Sunday, January 07, 2001

Clinton mined funds, feelings here


Regime aided troubled pockets of southern Ohio

By Howard Wilkinson
The Cincinnati Enquirer

        A limousine ride on Sept. 17, 1998, probably defined Bill Clinton's relationship with the Tristate the best.

        On that day, the 42nd president of the United States bounded down the steps of Air Force One at the DHL Express terminal, shook hands and patted the shoulders of a knot of local Democratic officials there to greet him. Then he hopped in a limousine for a half-hour motorcade ride to the Amberley Village home of lawyer Stan Chesley.

        Over the next five hours in Cincinnati, Bill Clinton saw hundreds of people lining the motorcade route, evenly split between those screaming for his impeachment and those cheering his presence. He had lunch at the Chesley home with about 40 support ers who had paid $10,000 each to the Democratic Party for the chance to dine with him, and walked unannounced through the streets of Over-the-Rhine around Findlay Market, picking up a burgeoning crowd of neighborhood folks, mostly African-Americans, who were ecstatic to see him.

        In other words, for Mr. Clinton, Cincinnati and the Tristate meant two things — a bottomless source of campaign money and a so-so source of votes.

        “I think he has touched this area in a lot of ways,” said Mr. Chesley, the nationally-known class-action lawyer who raised millions for the Democrats in the Clinton years and became the Cincinnatian with the closest ties and greatest access to the Clinton White House.

        “Some hated him; some loved him,” said Mr. Chesley, who was host for fund-raising events in Cincinnati featuring Mr. Clinton four times. “He draws that kind of reaction from people. He is what he is.”

        As a candidate, Mr. Clinton never did particularly well in the conservative, heavily Republican areas of southwest Ohio and Northern Kentucky.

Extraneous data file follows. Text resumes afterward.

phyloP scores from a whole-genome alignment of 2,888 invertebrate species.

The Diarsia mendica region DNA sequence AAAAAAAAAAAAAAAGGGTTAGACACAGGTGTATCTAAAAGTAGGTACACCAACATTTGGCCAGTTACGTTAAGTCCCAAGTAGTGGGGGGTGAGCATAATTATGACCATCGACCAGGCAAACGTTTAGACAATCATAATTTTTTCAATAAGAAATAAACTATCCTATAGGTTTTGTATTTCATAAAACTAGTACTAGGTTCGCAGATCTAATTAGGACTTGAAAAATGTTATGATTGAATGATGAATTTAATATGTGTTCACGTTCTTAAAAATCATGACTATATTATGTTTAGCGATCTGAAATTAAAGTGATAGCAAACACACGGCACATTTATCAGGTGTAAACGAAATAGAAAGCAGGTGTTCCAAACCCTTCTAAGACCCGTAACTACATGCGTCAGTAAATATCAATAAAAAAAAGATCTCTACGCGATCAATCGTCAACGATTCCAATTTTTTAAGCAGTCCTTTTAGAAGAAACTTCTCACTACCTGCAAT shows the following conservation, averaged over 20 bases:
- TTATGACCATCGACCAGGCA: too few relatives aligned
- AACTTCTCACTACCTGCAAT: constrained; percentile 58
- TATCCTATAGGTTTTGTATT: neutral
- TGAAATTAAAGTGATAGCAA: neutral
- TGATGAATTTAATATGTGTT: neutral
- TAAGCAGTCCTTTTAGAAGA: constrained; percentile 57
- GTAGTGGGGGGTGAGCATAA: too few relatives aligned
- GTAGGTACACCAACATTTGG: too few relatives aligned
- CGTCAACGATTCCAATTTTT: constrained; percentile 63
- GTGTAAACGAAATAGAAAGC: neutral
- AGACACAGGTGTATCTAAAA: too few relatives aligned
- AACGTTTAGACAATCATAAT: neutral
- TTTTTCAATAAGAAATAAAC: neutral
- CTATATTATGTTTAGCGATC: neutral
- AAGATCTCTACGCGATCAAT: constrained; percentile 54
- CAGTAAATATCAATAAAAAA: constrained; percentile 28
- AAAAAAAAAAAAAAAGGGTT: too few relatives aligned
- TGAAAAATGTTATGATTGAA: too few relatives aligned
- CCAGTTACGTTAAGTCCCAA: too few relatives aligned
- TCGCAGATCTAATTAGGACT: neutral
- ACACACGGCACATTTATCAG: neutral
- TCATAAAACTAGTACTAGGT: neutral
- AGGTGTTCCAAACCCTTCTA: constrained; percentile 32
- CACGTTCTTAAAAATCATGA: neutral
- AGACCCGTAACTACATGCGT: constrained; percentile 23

While Mr. Clinton was disliked intensely by many in the heavily Republican suburbs, he was wildly popular in the city of Cincinnati.

        Most of the city is in the district of Republican U.S. Rep. Steve Chabot — a district that gave Mr. Clinton a seven-point margin in his 1996 re-election campaign while at the same time re-electing the very conservative Mr. Chabot, who ended up in 1999 as one of the House impeachment managers who made the case against Mr. Clinton in his Senate trial.

        Mr. Chabot has never quite understood that.

        “I guess it is because there are a lot of Democrats in my district who end up voting for me,” Mr. Chabot said.

        U.S. Rep. Ted Strickland, D-Lucasville, whose 6th District runs 250 miles from Warren County to Marietta, said that he believes his constituents are of two minds about Mr. Clinton.

        “A lot of them are angry and upset and disappointed in some of the behavior he displayed in the White House,” said Mr. Strickland. “But there is a recognition that he has paid attention to our part of the world.”

        Mr. Strickland credits the Clinton administration — “often with the president's personal involvement” — with helping his district, chronically plagued with unemployment and a shaky economy.

        The Clinton administration backed sending millions of federal dollars into southern Ohio for highway projects, Mr. Strickland said.

        And, Mr. Strickland said, when it appeared 1,900 employees of the Portsmouth Gaseous Diffusion Plant would lose their jobs in June, Mr. Clinton's Energy Department stepped in and put the plant on “stand-by” status instead of closing it.

        During most of the Clinton years, Cincinnati had a mayor in Roxanne Qualls who was well-connected to the administration and it paid off in terms of highway dollars and the creation of an “empowerment” in several disadvantaged Cincinnati neighborhoods.

        Still, whenever Mr. Clinton came to Cincinnati, it seemed to generate some kind of controversy.

        A March 1996 Clinton stop for a speech at Xavier University led Catholic right-to-life advocates to criticize leaders of the Jesuit school for inviting an abortion-rights advocate president to speak.

        Then, after Mr. Clinton returned for another Democratic fund-raiser in 1999, Hamilton County Sheriff Simon Leis tried to sue the Democratic National Committee for the $8,000 his department spent on presidential security.

        Through it all, Mr. Clinton maintained high public approval ratings in Ohio, hovering arounf 60 percent.

        The burgeoning economy and low unemployment account for Mr. Clinton's sustained popularity here and elsewhere, despite the scandals and impeachment that are also part of the Clinton legacy, said Norman Thomas, retired professor of political science at UC.

        “Some wag put it best when he said that people vote Dow Jones, not Paula Jones,” Mr. Thomas said.

       



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